By Erick Galindo, Staff Writer
Posted: 12/24/2010 12:14:10 AM PST
PASADENA — For those intrepid researchers at the Pasadena Central Library looking to shed light on the past or highlight the issues of today, things have gotten brighter.
Torrance–based LEDtronics announced this week the completion of an eco–friendly lighting project at the library that is expected to save the city thousands
It looks pretty too.
“It looks wonderful,” said Catherine Haskett Hany, the library’s communications director. “We have gotten a lot of positive customer feedback. People are enjoying the brighter lighting.”
The project involved replacing standard 900–watt lighting fixtures located in the main common areas of the library with energy–efficient LED lights.
“Every light at the library that we replaced was using 900 watts of power consumption and we helped reduce that by nearly 90 percent,” said Pervaiz Lodhie,
The major concern for the library and city was to reduce burdensome maintenance and power consumption costs, as well as to improve the quality of lighting,
while preserving the library’s historical design.
The historical pendant lighting fixtures located in the main common areas of the library were important for the library to retain, Lodhie noted.
Upon consultation with LEDtronics, a high–power LED cluster designed for retrofit into the pendant fixtures was successfully implemented, without compromising the library’s historical integrity.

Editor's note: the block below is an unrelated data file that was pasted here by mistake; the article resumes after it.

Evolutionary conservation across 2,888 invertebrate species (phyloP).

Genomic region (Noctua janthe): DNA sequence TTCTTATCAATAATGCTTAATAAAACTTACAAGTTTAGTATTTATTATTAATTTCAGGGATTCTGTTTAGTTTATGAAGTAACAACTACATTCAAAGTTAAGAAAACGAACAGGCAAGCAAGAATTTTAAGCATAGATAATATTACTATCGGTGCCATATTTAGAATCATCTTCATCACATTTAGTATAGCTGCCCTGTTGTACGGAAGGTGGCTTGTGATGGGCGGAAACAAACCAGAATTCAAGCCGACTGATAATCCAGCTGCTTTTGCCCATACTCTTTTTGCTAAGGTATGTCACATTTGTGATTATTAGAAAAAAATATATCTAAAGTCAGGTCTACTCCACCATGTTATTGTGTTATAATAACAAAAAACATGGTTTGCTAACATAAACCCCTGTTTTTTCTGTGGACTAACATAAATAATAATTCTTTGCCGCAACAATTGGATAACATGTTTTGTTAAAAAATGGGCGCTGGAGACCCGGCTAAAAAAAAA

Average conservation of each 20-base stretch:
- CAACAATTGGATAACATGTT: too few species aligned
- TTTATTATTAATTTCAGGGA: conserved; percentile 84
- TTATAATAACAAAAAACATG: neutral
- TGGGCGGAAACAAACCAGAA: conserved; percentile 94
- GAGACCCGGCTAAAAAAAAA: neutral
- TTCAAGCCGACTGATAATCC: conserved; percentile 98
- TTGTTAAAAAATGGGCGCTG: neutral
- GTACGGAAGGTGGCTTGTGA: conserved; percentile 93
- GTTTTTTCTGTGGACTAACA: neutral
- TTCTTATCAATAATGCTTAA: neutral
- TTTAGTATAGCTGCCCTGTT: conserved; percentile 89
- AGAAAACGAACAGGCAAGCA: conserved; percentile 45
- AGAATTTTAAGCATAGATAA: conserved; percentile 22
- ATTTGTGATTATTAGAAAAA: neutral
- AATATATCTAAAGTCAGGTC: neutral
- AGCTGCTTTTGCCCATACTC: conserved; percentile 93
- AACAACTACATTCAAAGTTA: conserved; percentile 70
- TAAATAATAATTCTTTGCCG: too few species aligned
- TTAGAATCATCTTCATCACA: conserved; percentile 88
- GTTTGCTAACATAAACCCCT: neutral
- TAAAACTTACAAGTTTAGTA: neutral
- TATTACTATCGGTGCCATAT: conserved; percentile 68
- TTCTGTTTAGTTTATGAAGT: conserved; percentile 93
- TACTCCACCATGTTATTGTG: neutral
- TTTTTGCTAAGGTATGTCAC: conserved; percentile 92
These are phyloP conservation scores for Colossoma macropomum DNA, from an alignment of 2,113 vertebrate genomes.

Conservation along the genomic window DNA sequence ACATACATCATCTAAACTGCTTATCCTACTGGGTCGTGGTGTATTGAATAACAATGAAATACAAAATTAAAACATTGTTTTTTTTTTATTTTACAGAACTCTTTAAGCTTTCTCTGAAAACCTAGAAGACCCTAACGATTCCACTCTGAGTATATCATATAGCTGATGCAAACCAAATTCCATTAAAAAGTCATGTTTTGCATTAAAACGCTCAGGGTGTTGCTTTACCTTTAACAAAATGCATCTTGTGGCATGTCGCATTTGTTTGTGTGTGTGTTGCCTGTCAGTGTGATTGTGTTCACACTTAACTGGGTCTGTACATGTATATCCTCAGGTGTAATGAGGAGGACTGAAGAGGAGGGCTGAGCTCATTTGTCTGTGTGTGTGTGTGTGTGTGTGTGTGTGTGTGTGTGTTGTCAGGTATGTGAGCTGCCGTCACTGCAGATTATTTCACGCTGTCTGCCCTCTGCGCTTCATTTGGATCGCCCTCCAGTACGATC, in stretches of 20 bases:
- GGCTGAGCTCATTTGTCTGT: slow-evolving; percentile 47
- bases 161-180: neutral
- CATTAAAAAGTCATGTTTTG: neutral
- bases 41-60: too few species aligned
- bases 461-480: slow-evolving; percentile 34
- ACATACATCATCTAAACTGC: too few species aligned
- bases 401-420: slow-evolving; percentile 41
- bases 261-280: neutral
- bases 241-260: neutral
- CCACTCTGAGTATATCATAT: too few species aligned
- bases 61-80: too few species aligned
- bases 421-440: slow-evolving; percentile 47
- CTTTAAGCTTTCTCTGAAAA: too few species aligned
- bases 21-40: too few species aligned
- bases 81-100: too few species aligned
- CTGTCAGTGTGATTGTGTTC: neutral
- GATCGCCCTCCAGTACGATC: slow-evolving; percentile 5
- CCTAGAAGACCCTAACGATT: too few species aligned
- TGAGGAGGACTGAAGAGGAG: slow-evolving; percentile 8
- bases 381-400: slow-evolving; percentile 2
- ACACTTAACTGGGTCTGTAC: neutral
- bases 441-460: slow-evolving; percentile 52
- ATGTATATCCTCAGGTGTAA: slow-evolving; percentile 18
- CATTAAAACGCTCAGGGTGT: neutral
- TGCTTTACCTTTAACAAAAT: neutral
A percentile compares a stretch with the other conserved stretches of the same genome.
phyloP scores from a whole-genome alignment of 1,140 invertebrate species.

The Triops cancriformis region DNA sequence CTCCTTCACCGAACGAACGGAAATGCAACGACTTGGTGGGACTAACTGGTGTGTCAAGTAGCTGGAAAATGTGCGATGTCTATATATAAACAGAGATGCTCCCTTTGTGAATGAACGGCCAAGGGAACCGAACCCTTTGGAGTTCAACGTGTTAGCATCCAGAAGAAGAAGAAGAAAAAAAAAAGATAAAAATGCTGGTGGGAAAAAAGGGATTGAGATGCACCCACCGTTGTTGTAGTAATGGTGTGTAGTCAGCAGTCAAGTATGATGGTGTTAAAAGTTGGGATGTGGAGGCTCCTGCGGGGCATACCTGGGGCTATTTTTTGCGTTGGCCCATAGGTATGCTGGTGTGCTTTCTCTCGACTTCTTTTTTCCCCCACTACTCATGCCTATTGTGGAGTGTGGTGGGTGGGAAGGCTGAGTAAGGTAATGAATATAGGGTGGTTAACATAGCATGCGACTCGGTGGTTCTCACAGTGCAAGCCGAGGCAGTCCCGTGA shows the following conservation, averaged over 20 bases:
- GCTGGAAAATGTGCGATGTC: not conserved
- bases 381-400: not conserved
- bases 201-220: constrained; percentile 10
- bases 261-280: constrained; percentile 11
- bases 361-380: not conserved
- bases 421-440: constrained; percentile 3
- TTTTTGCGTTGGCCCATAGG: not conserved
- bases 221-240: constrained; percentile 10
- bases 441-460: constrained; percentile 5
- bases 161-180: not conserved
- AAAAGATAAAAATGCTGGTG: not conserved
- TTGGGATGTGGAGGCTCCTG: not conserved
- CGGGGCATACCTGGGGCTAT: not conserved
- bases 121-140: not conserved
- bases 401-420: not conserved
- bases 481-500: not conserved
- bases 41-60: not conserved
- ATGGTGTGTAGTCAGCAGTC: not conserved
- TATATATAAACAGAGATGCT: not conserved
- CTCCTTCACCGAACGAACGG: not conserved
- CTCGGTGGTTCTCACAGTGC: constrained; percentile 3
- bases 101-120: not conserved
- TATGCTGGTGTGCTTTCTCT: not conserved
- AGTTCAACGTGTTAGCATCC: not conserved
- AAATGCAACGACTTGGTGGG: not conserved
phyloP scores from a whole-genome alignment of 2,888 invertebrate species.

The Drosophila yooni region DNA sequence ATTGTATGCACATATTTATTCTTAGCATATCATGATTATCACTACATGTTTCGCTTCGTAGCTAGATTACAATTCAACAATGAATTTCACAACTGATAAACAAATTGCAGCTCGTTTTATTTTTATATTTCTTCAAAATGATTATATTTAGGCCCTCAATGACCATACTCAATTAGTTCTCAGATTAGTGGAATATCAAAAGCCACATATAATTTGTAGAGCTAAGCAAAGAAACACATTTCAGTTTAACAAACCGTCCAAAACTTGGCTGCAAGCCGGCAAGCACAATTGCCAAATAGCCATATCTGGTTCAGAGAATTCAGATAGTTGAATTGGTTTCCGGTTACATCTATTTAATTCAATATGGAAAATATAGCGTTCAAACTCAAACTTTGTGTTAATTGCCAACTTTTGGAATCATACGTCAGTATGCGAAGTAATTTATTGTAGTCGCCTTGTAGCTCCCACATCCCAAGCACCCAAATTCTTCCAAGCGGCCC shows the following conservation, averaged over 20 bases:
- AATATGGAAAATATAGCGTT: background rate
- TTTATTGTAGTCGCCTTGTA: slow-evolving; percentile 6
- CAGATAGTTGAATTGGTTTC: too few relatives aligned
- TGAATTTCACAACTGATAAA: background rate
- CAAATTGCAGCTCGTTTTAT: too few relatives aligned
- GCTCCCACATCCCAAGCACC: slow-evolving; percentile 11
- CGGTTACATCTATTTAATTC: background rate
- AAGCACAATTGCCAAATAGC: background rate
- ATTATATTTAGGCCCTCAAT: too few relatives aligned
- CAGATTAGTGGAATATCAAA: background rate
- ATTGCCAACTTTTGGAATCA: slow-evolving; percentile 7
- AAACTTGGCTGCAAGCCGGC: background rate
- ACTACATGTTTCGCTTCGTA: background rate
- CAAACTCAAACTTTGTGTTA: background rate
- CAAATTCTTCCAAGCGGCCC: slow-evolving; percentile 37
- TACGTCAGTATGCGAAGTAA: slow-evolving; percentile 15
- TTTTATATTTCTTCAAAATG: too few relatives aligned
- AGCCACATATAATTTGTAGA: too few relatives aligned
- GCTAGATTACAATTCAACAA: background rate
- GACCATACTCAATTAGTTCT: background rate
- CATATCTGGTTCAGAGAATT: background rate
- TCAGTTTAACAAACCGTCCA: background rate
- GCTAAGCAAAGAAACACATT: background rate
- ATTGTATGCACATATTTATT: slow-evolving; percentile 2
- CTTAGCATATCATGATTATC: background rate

“We have a beautiful building with a great history, but it was darker before,” Hany noted. “Now customers think it’s great that they have more light to read and research.”
Since the old metal–halide bulbs were buried within the library fixture’s pendant bowl, most of their lumen production was being dampened, and what light intensity was left over was inefficiently bouncing off the upper reflector surface of the pendant fixture to create ambient lighting for the library patron areas, noted Lodhie.
The library’s metal–halide lighting was replaced in each pendant fixture by a LED cluster of light. The cluster was positioned to project upward from the top of the pendant bowl directly into the upper reflector surface, giving the library more footcandle light than with the use of the old bulbs.
“It’s a win–win situation because the city saves money and customers get a much brighter, more beautiful library,” Hany said.
In addition to energy savings, the city saves on the high cost of maintaining the hard–to–reach suspended fixtures, Lodhie noted, as the old metal–halide bulbs and ballasts no longer need to be replaced on a continuing basis.
“Not only does the LED lighting in the pendant fixtures save greatly on power but because of the low heat they generate, the room temperature is dramatically reduced so as to save on the air–conditioning cost,” Lodhie added.
The city is expected to save thousands of dollars in annual savings on periodic bulb and ballast replacement.